Photo of James Gray James Gray Conservative, North Wiltshire

Surely the words ``British Islands'' will include, for example, the Falkland Islands and those islands in the Caribbean that are British protectorates. They are not covered by this Bill.

Photo of Mr Nick Hawkins Mr Nick Hawkins Conservative, Surrey Heath

My hon. Friend is right, and reinforces my point. We are anxious to retain the traditional formula of the

``United Kingdom, the Republic of Ireland, the Channel Islands and the Isle of Man''.

That phrase has been used repeatedly in Bill after Bill, Act after Act. The Minister may have some justification for his novel phraseology. If he does, I will certainly give way, but before that it is important to place on the record the substantive point of our belief in the traditional description of this country and, indeed, that description itself. The Minister is not going to intervene. Perhaps he has been persuaded by my argument although that, too, would be novel.

Finally, we come to amendment No. 275. It touches on another important point, but a rather different one. We seek to insert a new subsection (1E) which suggests that before giving written consent, the person concerned should have the provisions of subsection (1D) drawn to his or her attention in writing. That is important, because we are concerned with the protection of the citizen.

Subsection (1D), which would make it impossible for consent given under subsection (1C) to be withdrawn, is not unique, but such provisions are not all that common. Any person who is asked to make an irreversible commitment, to which consent cannot subsequently be withdrawn, should always be informed of that fact in writing beforehand. That is why I have left amendment No. 275 until last. The issue that it deals with is particularly important and separate from the others. Whatever the Minister may think of the other amendments in the group, I urge him seriously to consider that one above all. It is an important safeguard for the liberty of the subject.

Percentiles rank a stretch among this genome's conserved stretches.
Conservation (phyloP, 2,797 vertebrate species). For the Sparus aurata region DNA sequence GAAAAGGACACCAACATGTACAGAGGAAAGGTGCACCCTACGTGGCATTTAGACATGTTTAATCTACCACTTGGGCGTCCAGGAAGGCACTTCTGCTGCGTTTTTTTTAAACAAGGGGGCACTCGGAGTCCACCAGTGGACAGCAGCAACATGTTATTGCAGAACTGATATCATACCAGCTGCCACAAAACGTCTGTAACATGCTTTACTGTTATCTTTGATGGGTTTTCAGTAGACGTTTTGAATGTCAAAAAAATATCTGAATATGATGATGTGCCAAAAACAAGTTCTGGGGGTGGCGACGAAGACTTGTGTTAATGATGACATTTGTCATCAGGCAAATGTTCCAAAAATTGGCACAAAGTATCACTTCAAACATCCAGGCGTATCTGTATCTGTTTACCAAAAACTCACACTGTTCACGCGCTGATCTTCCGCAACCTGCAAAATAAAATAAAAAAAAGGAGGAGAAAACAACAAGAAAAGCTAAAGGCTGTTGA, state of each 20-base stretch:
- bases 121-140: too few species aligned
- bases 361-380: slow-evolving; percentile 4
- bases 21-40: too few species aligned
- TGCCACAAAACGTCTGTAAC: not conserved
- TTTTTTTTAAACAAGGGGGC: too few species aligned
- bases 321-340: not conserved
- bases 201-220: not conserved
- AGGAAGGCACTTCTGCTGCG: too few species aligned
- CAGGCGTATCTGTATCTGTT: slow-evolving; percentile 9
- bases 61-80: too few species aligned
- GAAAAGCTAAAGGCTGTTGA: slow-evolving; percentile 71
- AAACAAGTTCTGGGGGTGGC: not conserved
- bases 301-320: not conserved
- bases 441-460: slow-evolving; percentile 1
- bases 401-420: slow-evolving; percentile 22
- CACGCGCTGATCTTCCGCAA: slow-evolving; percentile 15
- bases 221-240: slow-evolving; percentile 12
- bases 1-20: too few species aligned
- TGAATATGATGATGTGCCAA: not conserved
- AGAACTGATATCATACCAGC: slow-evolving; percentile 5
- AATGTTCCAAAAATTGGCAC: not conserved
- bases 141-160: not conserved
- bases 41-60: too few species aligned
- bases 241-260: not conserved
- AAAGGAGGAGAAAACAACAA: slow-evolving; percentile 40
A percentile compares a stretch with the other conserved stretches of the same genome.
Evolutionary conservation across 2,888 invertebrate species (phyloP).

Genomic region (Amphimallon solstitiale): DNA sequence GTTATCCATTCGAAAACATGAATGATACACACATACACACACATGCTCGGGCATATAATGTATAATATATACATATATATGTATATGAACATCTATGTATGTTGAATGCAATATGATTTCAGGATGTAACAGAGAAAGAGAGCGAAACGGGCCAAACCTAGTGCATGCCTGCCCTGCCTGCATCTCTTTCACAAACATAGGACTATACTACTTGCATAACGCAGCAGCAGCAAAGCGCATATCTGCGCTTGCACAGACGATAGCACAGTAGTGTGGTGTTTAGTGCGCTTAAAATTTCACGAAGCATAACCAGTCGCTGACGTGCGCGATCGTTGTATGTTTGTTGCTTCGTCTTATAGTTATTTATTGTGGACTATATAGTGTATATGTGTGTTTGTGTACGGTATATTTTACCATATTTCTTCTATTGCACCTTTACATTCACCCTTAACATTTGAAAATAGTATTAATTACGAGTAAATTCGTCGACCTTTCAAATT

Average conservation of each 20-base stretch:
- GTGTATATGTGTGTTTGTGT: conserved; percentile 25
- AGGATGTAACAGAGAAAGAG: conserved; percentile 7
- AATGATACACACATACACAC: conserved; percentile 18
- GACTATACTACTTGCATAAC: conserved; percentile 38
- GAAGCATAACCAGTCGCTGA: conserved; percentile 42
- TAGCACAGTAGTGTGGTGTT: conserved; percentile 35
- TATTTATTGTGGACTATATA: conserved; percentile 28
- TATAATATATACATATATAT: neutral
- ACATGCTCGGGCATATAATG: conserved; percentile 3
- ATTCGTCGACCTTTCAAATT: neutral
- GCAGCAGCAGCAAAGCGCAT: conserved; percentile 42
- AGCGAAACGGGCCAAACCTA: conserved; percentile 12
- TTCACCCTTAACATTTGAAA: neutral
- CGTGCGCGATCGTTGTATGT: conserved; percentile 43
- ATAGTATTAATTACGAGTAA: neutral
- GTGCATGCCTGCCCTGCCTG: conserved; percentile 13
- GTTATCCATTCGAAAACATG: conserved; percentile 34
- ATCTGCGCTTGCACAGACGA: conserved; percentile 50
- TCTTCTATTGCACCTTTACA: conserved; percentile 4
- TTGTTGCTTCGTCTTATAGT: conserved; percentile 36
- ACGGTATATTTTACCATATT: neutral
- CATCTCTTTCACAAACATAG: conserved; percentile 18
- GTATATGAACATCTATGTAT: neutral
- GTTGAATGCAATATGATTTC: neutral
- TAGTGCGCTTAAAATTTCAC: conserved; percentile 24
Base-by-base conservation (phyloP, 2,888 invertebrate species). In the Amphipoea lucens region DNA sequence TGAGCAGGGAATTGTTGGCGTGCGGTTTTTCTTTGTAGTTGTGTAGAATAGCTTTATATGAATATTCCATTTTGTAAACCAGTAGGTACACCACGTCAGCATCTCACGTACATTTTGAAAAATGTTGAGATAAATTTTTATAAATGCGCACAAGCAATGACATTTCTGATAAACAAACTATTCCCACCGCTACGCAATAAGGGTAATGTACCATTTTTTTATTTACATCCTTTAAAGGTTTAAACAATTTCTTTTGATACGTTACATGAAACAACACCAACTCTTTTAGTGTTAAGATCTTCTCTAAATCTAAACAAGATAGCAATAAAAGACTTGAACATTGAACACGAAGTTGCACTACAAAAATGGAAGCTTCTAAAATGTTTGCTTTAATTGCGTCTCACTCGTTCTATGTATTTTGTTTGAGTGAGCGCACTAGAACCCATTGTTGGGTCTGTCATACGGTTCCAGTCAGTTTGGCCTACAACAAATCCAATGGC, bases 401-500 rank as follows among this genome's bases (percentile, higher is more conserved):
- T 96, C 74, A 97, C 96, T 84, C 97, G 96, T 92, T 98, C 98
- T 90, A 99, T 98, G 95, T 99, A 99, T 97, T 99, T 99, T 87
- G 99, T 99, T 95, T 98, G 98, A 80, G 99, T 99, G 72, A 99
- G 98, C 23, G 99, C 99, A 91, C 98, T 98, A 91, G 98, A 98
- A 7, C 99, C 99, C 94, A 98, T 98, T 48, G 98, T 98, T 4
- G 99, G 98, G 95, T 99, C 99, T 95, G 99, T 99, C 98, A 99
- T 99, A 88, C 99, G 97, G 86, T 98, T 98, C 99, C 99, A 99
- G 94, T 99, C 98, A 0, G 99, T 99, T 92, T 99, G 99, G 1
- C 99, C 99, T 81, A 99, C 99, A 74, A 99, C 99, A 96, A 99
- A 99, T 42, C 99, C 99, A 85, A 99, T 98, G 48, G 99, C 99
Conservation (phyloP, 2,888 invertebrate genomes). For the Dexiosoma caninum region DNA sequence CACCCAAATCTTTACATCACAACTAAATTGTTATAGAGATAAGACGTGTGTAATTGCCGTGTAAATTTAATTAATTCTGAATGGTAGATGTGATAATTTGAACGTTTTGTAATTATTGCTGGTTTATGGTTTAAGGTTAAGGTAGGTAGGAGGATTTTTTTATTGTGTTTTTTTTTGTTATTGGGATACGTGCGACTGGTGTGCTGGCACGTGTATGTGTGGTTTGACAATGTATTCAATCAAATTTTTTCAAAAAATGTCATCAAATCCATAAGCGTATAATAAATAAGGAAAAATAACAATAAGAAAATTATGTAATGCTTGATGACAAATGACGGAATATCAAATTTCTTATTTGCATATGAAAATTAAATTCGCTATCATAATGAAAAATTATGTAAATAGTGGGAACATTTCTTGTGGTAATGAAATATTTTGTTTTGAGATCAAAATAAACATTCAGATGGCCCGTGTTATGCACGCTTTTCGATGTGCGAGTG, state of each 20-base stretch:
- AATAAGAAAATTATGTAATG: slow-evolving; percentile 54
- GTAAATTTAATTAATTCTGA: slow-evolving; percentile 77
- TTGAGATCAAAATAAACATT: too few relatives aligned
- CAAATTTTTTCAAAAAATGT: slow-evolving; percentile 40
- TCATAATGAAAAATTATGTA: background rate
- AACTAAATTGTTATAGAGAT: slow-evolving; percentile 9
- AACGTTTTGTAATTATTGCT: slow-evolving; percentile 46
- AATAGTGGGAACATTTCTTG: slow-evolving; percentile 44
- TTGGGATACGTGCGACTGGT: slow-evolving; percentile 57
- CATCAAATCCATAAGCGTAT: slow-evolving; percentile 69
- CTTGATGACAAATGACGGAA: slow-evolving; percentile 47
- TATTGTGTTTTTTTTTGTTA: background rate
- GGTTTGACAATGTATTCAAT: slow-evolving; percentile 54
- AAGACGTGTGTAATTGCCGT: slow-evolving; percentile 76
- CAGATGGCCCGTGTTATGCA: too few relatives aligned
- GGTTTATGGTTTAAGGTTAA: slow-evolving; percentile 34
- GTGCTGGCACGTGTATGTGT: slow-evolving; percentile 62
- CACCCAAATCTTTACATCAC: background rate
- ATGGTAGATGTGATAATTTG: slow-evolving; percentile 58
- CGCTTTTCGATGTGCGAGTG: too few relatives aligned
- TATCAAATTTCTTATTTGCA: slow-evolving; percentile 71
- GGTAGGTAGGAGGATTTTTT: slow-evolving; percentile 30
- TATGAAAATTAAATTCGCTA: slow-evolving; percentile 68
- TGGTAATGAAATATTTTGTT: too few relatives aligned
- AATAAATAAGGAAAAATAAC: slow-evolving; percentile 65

Photo of Oliver Heald Oliver Heald Shadow Spokesperson (Home Affairs) 2:45 pm, 8th March 2001

Does my hon. Friend also want the Minister to explain the implications of the change for arrangements for police co-operation in Europe?

Photo of Mr Nick Hawkins Mr Nick Hawkins Conservative, Surrey Heath

That is a good point. It would help if we might hear about that. My hon. Friend, having been a distinguished Minister in the previous Government, has more experience of cross-border ministerial meetings than I have. My experience was limited to being a Parliamentary Private Secretary in two Departments, although in one of those, the Ministry of Defence, the work had significant international implications. I am sure that my hon. Friend is right. No doubt the Minister will have something to say on the matter.

We are of course aware of the important briefing provided to all members of the Committee by Liberty. I shall not repeat all the concerns rightly raised by the hon. Member for Southwark, North and Bermondsey (Mr. Hughes) about clause 80. However, they are important issues, and the points that Liberty raised and the hon. Gentleman so ably summarised deserve a detailed response from the Minister.